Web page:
Dr. Brenda Sendejo, Assistant Professor of Anthropology, talks about oral history methods and best practices in the context of the Austin-based Latina Spiritualities Project and the student-driven Latina History Project at Southwestern University.
Here are a list of the questions participants asked:
- In the context of multilingual oral history projects, sometimes meaning and words get lost in translation. Do you recommend a translator to help mediate this? And does that change the dynamic of the interview?
- Do you tend to provide questions in advance for any of your interviewees who might feel they need to prepare themselves for the interview?
- What about using photos or newspaper clippings as “conversation starters“? Is that influencing the interviewee’s recall too much, or, alternatively, does it serve to lead the discussion in a productive direction?
- Is it effective to capture the interview on video as well as audio, since an oral history can be an emotional journey for the interviewee their emotional responses can be a critical piece of their story? Or, does a video recorder tend to make people too self-conscious or even uncomfortable?
See how Dr. Sendejo responded to these questions during the Q and A by watching the video in full (above) or clicking on the individual chapter links in the far left corner of the video viewer. The slides and audio from this presentation are also available separately at the links below.
Please join the [True] Stories Project in partnership with the Latina History Project at Southwestern University for the upcoming speaker event:
Oral History Methods: A Discussion with Dr. Brenda Sendejo
Time: Friday, April 1, at 10:00am CST/ 11:00am EST
Dr. Sendejo is an Assistant Professor of Anthropology and Faculty Affiliate in Feminist Studies and Latin American Studies at Southwestern University.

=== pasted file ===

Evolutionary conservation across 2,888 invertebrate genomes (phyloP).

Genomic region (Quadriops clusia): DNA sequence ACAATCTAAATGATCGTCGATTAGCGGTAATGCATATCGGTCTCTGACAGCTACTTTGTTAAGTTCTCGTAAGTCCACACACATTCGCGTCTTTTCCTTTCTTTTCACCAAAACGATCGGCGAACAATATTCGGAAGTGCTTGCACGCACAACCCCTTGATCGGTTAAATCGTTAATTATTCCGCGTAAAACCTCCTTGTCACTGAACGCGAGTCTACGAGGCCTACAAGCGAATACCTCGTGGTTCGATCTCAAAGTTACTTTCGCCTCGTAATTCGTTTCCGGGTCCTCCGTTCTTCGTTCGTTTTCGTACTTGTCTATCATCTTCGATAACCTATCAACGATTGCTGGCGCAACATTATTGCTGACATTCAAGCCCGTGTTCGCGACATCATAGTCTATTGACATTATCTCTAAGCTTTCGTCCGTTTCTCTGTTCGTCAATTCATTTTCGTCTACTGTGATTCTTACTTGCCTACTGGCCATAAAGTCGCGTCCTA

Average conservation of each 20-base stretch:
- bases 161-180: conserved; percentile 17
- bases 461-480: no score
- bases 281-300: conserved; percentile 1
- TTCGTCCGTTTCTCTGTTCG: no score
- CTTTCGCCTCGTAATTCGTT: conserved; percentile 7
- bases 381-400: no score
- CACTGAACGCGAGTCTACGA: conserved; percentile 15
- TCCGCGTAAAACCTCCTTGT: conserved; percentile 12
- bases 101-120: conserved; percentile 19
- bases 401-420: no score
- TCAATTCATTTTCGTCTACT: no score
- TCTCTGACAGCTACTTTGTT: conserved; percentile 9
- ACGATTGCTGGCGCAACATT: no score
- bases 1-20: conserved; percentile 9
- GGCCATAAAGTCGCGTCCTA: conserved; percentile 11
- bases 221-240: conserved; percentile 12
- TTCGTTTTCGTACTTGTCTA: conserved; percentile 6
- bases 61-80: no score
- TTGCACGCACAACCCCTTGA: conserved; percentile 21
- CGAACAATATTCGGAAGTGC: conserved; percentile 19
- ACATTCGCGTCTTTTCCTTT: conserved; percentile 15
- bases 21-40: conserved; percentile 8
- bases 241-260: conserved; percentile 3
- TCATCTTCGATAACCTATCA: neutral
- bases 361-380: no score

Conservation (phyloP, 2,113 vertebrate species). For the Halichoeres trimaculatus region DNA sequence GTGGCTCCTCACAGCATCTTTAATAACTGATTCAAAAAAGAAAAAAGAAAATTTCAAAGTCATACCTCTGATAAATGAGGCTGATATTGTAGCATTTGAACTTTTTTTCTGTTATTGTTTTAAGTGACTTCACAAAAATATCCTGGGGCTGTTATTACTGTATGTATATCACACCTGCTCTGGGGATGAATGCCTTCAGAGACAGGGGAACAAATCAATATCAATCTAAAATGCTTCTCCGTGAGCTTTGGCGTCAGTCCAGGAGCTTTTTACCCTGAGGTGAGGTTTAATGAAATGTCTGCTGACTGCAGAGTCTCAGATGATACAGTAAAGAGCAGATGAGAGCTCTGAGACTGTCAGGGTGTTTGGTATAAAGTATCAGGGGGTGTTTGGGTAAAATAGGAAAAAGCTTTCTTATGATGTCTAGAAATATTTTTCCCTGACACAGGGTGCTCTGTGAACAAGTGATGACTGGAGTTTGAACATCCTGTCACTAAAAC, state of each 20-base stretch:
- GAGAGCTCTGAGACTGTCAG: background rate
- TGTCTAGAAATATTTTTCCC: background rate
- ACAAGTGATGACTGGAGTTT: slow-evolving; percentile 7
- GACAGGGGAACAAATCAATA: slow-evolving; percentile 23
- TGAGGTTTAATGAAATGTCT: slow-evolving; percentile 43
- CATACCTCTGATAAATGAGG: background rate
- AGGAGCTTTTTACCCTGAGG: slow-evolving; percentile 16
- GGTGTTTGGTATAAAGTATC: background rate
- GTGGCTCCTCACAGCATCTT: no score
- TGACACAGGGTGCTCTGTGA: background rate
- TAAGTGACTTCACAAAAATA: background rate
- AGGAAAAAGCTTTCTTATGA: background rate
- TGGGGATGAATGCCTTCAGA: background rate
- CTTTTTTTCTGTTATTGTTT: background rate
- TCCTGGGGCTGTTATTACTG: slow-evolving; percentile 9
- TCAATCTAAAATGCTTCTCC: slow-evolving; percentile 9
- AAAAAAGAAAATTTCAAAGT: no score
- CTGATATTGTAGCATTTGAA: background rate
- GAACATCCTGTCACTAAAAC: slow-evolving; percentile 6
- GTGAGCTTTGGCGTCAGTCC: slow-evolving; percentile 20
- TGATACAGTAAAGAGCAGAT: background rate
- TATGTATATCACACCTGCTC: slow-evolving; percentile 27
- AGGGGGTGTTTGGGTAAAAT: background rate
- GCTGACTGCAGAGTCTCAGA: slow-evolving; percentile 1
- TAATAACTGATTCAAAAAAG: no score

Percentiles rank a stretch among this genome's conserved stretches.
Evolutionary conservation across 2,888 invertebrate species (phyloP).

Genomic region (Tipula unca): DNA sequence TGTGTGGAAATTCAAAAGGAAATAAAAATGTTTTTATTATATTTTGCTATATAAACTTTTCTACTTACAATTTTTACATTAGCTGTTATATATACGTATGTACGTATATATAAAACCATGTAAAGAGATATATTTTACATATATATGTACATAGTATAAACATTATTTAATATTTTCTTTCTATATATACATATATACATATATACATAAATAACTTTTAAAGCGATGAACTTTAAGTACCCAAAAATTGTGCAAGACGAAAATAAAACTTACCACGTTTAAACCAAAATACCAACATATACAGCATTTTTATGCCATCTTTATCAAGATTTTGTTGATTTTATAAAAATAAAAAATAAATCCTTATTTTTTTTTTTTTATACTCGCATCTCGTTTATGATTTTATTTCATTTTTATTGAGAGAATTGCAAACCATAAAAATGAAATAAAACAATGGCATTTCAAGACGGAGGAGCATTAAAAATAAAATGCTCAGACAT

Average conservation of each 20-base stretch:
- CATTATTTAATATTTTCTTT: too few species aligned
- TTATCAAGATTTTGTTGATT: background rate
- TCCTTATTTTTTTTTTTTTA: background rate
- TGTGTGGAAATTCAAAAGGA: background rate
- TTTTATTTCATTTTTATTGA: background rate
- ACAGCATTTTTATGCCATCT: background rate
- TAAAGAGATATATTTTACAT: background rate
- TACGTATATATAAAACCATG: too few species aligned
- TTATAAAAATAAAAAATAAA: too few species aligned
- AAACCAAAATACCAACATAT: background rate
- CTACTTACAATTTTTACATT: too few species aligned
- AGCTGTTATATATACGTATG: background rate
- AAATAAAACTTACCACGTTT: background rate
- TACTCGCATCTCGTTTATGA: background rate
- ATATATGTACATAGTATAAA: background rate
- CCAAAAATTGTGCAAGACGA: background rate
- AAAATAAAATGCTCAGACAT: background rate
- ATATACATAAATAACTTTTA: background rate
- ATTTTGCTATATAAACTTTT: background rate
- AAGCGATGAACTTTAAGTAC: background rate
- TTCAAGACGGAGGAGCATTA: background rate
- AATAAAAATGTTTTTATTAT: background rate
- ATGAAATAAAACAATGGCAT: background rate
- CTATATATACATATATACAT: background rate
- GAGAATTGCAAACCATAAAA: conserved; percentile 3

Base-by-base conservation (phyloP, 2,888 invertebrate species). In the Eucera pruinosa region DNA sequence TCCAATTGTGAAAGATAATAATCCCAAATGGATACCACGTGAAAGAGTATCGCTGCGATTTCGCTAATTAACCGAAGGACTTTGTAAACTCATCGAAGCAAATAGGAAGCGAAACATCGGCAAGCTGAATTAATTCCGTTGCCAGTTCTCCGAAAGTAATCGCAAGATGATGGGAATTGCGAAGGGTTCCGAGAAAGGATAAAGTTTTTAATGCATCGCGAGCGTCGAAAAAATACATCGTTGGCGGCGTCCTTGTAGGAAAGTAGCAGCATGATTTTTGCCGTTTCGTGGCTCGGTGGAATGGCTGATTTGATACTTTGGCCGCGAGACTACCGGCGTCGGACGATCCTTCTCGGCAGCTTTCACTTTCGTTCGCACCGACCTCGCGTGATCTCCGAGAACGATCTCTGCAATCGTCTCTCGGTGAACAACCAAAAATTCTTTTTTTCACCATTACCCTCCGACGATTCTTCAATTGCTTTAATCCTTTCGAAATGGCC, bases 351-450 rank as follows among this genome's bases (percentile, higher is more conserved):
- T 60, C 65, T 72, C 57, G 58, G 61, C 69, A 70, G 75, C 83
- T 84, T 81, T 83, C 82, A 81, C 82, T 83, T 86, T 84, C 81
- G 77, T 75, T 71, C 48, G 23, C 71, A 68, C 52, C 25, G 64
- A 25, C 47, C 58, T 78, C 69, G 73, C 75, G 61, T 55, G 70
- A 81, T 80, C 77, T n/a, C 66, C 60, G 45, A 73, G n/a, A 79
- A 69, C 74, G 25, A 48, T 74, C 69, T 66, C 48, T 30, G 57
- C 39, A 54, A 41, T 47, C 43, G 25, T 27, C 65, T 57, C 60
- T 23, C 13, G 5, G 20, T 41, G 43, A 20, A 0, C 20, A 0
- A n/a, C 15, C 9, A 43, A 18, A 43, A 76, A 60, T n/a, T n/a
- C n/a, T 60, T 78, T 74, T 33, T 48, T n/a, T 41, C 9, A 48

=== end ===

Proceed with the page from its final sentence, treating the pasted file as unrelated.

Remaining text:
You can join the webinar from PC, Mac, Linux, iOS or Android: https://zoom.us/j/582393907
Or iPhone one-tap: 16465687788,582393907# or 14157629988,582393907#
Dial: +1 646 568 7788 (US Toll) or +1 415 762 9988 (US Toll)
Meeting ID: 582 393 907
International numbers available: https://zoom.us/zoomconference?m=QIC3jY57LokdDGju5FHa0jx8lPMihN1C
A recording of the webinar will be posted on this site following the event.
This clip of Rollins grads, Jack and Priscilla Northrup (’49), is far from a complete oral history. However, it is a creative example of how primary sources from the archives can help tell the story of interviewees in a powerful way. In this case, historic photos, yearbooks, and an old report card become meaningful artifacts of unique experiences recalled by this lovable duo.
Have you thought about using materials from the archives as a tool in your own oral history work?
If so, what types of sources could help to tell the stories of your oral history subjects?
The [True] Stories project aims to support classroom-centered, multidisciplinary, and collaborative oral history curricula for undergraduates at three Liberal Arts Colleges (Rollins College, Davidson College, and Southwestern University). Check out our About page for more details on the project. Follow our project blog below to see how oral history is playing a role in teaching and learning at all three campuses.
See our Events Calendar for upcoming True Stories webinars, speaker events, and grant documentation deadlines, as well as oral history training, conference, and publishing opportunities.
Are you a faculty or student blogger for True Stories? See the Blog Guidelines for optional prompts and important login information to get started.